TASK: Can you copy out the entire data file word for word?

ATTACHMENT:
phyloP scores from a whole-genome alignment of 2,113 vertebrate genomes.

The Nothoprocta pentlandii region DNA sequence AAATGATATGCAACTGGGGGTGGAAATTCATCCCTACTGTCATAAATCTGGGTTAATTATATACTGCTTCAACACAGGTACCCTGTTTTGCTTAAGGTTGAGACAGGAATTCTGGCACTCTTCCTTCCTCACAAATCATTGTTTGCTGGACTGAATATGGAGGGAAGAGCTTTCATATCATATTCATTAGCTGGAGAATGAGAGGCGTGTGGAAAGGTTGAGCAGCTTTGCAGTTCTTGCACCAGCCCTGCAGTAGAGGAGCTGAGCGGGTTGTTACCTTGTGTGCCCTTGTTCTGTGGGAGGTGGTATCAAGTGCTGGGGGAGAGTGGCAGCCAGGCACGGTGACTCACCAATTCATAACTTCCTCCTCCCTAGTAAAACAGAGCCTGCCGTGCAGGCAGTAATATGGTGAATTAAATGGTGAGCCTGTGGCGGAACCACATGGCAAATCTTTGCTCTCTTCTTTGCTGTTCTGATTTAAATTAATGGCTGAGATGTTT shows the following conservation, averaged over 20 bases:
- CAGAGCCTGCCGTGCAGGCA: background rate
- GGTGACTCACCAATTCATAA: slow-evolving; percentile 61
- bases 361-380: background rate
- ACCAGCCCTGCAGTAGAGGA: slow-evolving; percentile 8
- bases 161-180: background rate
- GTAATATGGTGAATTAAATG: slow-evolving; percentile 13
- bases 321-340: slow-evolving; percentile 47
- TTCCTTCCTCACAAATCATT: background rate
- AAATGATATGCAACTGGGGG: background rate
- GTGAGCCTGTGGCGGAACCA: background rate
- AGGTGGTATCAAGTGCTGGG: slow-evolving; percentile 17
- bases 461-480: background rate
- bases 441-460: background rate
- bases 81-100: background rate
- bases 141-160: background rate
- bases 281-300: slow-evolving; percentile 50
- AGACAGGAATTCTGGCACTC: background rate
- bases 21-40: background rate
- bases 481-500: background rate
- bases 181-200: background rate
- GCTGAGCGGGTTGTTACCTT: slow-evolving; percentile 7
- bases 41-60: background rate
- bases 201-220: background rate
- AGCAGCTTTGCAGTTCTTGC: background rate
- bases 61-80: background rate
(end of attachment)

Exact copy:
phyloP scores from a whole-genome alignment of 2,113 vertebrate genomes.

The Nothoprocta pentlandii region DNA sequence AAATGATATGCAACTGGGGGTGGAAATTCATCCCTACTGTCATAAATCTGGGTTAATTATATACTGCTTCAACACAGGTACCCTGTTTTGCTTAAGGTTGAGACAGGAATTCTGGCACTCTTCCTTCCTCACAAATCATTGTTTGCTGGACTGAATATGGAGGGAAGAGCTTTCATATCATATTCATTAGCTGGAGAATGAGAGGCGTGTGGAAAGGTTGAGCAGCTTTGCAGTTCTTGCACCAGCCCTGCAGTAGAGGAGCTGAGCGGGTTGTTACCTTGTGTGCCCTTGTTCTGTGGGAGGTGGTATCAAGTGCTGGGGGAGAGTGGCAGCCAGGCACGGTGACTCACCAATTCATAACTTCCTCCTCCCTAGTAAAACAGAGCCTGCCGTGCAGGCAGTAATATGGTGAATTAAATGGTGAGCCTGTGGCGGAACCACATGGCAAATCTTTGCTCTCTTCTTTGCTGTTCTGATTTAAATTAATGGCTGAGATGTTT shows the following conservation, averaged over 20 bases:
- CAGAGCCTGCCGTGCAGGCA: background rate
- GGTGACTCACCAATTCATAA: slow-evolving; percentile 61
- bases 361-380: background rate
- ACCAGCCCTGCAGTAGAGGA: slow-evolving; percentile 8
- bases 161-180: background rate
- GTAATATGGTGAATTAAATG: slow-evolving; percentile 13
- bases 321-340: slow-evolving; percentile 47
- TTCCTTCCTCACAAATCATT: background rate
- AAATGATATGCAACTGGGGG: background rate
- GTGAGCCTGTGGCGGAACCA: background rate
- AGGTGGTATCAAGTGCTGGG: slow-evolving; percentile 17
- bases 461-480: background rate
- bases 441-460: background rate
- bases 81-100: background rate
- bases 141-160: background rate
- bases 281-300: slow-evolving; percentile 50
- AGACAGGAATTCTGGCACTC: background rate
- bases 21-40: background rate
- bases 481-500: background rate
- bases 181-200: background rate
- GCTGAGCGGGTTGTTACCTT: slow-evolving; percentile 7
- bases 41-60: background rate
- bases 201-220: background rate
- AGCAGCTTTGCAGTTCTTGC: background rate
- bases 61-80: background rate